What is VAWA?

VAWA stands for the Violence Against Women Act. The objective of VAWA is to protect and support victims of domestic violence, sexual assault, stalking, and other forms of violence.

The law provides a range of legal protections and resources for victims, regardless of their gender or immigration status. It recognizes that these forms of violence disproportionately affect women and seeks to address the unique challenges faced by victims. VAWA also acknowledges that victims may hesitate to come forward due to fear, cultural barriers, or concerns about their immigration status.

VAWA includes provisions that allow certain victims of domestic violence who are non-U.S. citizens to self-petition for lawful permanent residency without relying on their abusers. This provision aims to empower victims to seek safety and independence without fear of deportation.

Who Qualifies for VAWA?

  1. Battered Spouse or Partner: A person who is or was married to or in a legitimate or bona fide marriage or partnership with an abusive U.S. citizen or lawful permanent resident. This includes both women and men.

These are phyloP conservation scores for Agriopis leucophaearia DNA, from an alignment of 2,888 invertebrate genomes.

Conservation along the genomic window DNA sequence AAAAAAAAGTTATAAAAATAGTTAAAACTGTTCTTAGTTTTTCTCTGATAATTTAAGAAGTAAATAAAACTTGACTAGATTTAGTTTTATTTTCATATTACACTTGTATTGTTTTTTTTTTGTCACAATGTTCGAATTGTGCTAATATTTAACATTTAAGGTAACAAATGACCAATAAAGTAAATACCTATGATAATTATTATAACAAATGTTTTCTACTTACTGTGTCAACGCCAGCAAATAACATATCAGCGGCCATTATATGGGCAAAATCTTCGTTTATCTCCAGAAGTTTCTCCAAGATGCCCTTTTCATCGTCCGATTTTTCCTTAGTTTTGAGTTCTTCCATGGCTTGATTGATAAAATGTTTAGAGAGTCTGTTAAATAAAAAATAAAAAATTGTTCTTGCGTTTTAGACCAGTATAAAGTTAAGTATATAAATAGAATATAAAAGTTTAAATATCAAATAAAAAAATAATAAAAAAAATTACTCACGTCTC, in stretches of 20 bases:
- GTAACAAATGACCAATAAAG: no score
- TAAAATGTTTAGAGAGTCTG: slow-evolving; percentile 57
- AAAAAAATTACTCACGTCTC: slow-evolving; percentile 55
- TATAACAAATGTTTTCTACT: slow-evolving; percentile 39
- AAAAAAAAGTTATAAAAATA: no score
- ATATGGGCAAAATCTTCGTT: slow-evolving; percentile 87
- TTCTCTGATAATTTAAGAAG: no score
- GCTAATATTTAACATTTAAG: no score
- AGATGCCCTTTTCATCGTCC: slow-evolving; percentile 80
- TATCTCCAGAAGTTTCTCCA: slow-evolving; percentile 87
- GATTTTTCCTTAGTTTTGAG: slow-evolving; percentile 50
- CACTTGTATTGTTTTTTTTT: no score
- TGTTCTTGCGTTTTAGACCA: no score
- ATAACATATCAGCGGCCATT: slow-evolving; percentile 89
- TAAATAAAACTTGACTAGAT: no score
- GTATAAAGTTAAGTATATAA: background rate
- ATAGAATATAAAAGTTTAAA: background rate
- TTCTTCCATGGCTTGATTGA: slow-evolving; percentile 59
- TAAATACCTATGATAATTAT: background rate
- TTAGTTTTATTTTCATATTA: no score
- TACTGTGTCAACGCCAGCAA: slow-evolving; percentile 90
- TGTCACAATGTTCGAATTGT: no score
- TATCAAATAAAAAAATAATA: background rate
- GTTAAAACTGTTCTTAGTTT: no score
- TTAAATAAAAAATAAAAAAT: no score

1. Battered Child: A child who is the child of an abusive U.S. citizen or lawful permanent resident. This applies to children under the age of 21, unmarried children over 21 but under 25 who can demonstrate they have been continuously residing in the United States since before turning 21, and children of any age who are physically or mentally unable to care for themselves due to the abuse.
  1. Battered Parent: A parent who is the parent of an abusive U.S. citizen or lawful permanent resident. This includes parents who have been subjected to extreme cruelty by their adult U.S. citizen or lawful permanent resident children.

It's important to note that VAWA protections are not limited to victims who identify as women. The law recognizes that individuals of any gender can be victims of domestic violence, sexual assault, or stalking and extends its protections accordingly.

To benefit from VAWA protections, individuals must meet certain eligibility requirements and go through the appropriate application process, which typically involves submitting a self-petition and providing evidence of the abuse they have experienced. Each case is evaluated individually, and it is advisable to consult with an immigration attorney or a qualified organization that specializes in assisting VAWA applicants for guidance on the process and eligibility criteria.

If you believe you qualify for VAWA, please call us at (212)571-6002. We will help you.

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